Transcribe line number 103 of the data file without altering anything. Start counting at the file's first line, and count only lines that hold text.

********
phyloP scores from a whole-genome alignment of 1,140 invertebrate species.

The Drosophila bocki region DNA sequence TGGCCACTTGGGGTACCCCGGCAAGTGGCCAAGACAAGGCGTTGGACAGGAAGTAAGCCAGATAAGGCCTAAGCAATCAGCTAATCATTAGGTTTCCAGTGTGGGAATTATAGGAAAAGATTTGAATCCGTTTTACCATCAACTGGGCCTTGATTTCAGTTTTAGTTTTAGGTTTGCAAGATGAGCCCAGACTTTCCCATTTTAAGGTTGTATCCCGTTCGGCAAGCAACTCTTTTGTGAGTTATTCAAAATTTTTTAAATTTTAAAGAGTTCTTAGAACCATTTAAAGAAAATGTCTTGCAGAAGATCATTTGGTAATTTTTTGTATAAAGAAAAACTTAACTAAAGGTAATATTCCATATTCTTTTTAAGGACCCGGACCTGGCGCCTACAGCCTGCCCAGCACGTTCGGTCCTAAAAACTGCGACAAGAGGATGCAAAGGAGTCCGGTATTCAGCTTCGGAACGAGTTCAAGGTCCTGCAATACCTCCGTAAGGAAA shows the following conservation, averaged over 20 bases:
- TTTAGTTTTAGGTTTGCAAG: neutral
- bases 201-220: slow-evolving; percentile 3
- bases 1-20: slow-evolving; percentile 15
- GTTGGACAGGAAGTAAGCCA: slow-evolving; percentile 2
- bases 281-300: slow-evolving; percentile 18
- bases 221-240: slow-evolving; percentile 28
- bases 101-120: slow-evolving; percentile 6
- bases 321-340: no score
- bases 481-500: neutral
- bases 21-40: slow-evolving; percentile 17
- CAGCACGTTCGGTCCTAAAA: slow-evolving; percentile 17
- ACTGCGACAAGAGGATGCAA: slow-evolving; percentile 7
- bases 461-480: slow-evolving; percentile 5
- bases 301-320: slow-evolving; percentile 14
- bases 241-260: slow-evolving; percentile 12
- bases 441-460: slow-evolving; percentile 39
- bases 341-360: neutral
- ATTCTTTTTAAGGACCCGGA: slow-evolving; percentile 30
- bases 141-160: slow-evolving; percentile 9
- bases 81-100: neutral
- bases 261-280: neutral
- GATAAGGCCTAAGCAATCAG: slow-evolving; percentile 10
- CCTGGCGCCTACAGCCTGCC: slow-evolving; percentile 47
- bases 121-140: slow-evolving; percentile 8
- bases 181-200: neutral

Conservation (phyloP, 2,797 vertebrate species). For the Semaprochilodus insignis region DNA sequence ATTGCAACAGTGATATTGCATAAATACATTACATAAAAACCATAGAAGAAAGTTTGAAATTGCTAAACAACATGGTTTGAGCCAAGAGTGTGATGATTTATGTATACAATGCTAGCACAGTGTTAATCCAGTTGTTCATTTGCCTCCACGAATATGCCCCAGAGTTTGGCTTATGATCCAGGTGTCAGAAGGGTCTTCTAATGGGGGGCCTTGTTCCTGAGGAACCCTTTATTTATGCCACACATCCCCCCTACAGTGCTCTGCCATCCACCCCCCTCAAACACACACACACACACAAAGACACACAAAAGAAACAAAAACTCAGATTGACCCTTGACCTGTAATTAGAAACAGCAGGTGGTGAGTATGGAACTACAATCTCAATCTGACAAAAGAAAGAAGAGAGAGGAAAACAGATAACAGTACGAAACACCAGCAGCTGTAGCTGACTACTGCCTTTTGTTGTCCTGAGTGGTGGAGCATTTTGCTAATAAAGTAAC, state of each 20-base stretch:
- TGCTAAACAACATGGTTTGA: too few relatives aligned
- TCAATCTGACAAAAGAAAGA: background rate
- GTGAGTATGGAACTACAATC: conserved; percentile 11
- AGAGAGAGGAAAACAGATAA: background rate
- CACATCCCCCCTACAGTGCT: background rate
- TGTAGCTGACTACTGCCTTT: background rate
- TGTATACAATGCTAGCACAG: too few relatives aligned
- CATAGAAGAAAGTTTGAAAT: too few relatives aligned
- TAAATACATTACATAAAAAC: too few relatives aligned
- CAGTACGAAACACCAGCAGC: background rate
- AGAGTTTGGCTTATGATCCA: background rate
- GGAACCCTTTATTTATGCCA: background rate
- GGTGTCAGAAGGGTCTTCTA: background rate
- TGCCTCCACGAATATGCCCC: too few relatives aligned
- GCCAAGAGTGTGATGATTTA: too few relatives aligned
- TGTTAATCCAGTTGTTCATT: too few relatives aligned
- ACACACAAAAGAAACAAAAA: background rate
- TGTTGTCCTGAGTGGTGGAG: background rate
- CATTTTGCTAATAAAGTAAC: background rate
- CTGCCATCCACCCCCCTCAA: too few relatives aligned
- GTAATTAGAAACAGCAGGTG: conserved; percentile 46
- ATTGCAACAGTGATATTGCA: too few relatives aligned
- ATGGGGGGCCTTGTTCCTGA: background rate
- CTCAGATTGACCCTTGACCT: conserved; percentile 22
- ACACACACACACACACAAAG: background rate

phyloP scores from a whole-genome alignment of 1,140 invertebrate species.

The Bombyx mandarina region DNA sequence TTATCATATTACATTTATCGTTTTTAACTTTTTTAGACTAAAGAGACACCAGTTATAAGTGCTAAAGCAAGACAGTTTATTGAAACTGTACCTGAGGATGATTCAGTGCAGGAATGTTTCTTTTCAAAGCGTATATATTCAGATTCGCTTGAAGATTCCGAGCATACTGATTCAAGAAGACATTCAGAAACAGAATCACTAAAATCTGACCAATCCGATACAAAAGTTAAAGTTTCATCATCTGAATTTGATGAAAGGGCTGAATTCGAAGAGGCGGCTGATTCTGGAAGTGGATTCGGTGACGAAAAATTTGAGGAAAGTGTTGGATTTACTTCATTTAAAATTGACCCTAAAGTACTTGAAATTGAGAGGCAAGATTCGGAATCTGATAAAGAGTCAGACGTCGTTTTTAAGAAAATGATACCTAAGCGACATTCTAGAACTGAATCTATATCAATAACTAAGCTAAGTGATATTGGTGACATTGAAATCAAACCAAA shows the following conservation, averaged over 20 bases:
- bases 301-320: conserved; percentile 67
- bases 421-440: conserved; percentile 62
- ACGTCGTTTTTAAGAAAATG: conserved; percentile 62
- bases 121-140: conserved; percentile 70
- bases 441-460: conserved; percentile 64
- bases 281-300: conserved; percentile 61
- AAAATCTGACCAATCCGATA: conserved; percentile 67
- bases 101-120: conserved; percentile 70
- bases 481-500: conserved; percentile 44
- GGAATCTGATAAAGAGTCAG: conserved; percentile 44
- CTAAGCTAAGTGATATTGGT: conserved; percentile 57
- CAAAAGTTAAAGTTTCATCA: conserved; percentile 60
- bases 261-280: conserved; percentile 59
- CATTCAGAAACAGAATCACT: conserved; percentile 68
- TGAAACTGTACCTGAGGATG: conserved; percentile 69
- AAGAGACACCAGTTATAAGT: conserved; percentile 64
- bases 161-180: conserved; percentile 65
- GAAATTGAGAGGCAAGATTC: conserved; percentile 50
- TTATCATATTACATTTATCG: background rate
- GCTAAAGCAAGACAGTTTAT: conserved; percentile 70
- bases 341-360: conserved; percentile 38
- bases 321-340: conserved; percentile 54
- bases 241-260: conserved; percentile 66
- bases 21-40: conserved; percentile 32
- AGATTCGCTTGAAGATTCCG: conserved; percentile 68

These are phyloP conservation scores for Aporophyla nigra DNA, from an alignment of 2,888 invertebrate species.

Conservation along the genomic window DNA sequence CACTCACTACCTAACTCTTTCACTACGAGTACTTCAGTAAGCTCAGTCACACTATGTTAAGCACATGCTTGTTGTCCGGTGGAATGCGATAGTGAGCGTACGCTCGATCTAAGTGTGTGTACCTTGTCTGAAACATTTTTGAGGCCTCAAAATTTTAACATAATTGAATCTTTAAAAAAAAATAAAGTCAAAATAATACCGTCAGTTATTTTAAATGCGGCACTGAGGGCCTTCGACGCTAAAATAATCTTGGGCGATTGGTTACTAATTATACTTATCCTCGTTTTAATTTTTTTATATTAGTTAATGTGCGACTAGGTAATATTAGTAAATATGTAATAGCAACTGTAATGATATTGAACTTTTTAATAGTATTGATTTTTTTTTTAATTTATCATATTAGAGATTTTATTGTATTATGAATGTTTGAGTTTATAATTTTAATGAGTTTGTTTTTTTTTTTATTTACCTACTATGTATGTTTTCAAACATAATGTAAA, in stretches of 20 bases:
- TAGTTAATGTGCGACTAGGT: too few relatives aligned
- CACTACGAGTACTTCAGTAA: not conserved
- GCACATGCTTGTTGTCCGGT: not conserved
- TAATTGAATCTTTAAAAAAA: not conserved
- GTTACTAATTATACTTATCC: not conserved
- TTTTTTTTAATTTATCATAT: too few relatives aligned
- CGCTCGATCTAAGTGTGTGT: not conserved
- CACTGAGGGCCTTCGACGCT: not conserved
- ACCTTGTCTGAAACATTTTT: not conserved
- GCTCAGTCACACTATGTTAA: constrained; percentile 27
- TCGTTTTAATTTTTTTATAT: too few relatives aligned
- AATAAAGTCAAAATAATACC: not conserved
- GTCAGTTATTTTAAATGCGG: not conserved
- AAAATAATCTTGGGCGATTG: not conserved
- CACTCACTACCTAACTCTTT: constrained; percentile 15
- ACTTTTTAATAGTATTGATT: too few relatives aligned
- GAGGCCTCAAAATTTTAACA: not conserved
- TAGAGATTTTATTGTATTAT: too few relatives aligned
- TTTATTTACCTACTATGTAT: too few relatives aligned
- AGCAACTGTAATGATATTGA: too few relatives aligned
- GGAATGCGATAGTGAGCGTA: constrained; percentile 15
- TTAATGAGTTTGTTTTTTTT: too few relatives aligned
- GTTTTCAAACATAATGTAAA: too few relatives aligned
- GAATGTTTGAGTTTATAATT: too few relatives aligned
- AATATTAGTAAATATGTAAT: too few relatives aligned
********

- GGAATGCGATAGTGAGCGTA: constrained; percentile 15